Liz Hawthorne (class of 1965)
In 1963 I was president of my class (class of 1965) and lived in Tilton Hall (it was really new then, but I stray). I don’t recall if it had been customary, but I believe we decided that the class had to leave a gift when we graduated and our task at that point was to figure out how to raise money. At that time the food in the dining hall, was, well, questionable–we called it ‘wonder’ food as in “I wonder what it is tonight.” Heavens, those brown pieces of whatever covered with brown glop and the lady in the hairnet saying, “P’dadas* Miss?”. I think we all learned to love salads and greens for the lack of them. For context, a piece of pizza (large) from Leaning Tower of Pizza was $1 and we ordered that weekly. So, food was really critical. Walking up that hill every day required our strength!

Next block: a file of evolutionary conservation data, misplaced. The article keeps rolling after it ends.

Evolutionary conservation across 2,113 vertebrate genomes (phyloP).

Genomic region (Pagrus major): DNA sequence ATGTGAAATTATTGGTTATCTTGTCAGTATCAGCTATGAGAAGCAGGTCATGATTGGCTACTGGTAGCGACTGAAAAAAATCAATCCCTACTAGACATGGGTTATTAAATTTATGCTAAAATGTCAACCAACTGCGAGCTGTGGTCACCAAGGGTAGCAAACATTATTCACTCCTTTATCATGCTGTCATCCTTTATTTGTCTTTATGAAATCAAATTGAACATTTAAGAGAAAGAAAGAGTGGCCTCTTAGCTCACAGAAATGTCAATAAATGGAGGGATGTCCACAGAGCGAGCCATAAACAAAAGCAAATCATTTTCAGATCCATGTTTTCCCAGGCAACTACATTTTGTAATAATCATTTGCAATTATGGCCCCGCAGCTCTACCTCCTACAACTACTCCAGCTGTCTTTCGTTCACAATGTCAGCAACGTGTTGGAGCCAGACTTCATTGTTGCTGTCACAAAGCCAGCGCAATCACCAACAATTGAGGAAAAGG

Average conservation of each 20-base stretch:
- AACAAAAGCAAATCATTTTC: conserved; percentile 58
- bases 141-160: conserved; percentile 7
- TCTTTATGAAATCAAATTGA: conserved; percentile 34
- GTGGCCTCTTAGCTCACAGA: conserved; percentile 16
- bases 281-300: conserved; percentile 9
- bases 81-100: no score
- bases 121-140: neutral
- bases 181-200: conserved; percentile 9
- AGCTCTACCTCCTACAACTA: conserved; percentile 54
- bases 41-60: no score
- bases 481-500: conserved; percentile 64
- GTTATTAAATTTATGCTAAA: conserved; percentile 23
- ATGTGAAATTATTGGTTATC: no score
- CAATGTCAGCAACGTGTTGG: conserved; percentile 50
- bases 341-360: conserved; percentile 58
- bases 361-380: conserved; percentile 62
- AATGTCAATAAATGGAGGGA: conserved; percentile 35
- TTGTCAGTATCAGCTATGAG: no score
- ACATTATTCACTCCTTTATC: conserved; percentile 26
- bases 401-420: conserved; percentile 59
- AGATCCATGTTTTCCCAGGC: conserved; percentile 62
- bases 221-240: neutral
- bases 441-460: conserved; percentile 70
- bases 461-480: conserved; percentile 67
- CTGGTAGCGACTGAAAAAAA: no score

Donuts…we said “Donuts.” Sunday morning donuts delivered to the dorms—the old houses. And so every Sunday one of us got a couple of dozen donuts to girls in Eliot-Pearson housing and we sold them on the honor system. That, it turned out, was not the best approach, although we made a fair amount of money in the beginning. Well, after we started losing money, we stopped the donuts and got more sleep on Sunday mornings! Eliot-Pearson girls probably lost a collective fifty pounds after that!
Well, we had to come up with another scheme and Eliot-Pearson girls if nothing else are resourceful. Turtlenecks. Honestly, they were a new fashion statement in those days. I remember taking the MTA into town and going to a store near the Park and picking up a dozen or more turtlenecks in assorted sizes for $3.00 each—retail– and schlepping them back to the dorms and selling them for $5 each. I made the ‘runs’ weekly and we made a lot of money for the times. We donated the money as a class gift to the nearly established Martha Chandler Scholarship Fund. I have always felt proud that we were able to help someone who needed it to get a little bit of help from us.